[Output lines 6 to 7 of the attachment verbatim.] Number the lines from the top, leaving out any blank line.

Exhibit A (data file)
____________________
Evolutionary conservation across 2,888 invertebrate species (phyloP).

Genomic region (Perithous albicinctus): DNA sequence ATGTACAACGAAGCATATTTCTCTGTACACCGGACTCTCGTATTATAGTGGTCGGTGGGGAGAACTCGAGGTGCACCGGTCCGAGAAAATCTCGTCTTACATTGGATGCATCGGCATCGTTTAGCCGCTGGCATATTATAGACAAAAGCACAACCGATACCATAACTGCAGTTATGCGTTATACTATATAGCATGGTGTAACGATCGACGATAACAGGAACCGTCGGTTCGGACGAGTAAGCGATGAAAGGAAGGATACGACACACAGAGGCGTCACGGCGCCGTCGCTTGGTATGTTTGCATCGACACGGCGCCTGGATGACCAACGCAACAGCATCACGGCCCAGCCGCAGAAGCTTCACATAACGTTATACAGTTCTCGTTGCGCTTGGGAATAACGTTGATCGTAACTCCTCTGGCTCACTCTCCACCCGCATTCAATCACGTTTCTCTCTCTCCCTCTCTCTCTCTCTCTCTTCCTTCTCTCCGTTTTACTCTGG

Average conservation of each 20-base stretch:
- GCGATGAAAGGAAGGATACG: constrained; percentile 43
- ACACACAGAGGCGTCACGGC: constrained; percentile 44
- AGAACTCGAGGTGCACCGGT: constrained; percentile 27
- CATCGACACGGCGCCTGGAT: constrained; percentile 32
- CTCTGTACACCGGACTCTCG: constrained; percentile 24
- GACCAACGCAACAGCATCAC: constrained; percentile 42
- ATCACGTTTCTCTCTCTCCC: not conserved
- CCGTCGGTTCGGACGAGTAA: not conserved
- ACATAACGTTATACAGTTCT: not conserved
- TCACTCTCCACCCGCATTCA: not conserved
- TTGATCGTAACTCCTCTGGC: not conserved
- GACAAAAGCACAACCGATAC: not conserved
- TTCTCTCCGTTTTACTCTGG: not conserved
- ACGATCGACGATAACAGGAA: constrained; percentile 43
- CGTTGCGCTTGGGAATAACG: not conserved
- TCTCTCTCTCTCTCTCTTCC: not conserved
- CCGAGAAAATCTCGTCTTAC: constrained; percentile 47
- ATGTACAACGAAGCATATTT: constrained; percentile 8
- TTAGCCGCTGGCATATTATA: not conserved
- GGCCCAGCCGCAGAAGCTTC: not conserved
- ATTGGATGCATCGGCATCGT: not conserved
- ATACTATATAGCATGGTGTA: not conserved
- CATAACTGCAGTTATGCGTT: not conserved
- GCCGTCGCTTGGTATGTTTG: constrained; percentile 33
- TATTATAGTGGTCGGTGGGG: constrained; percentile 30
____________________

- AGAACTCGAGGTGCACCGGT: constrained; percentile 27
- CATCGACACGGCGCCTGGAT: constrained; percentile 32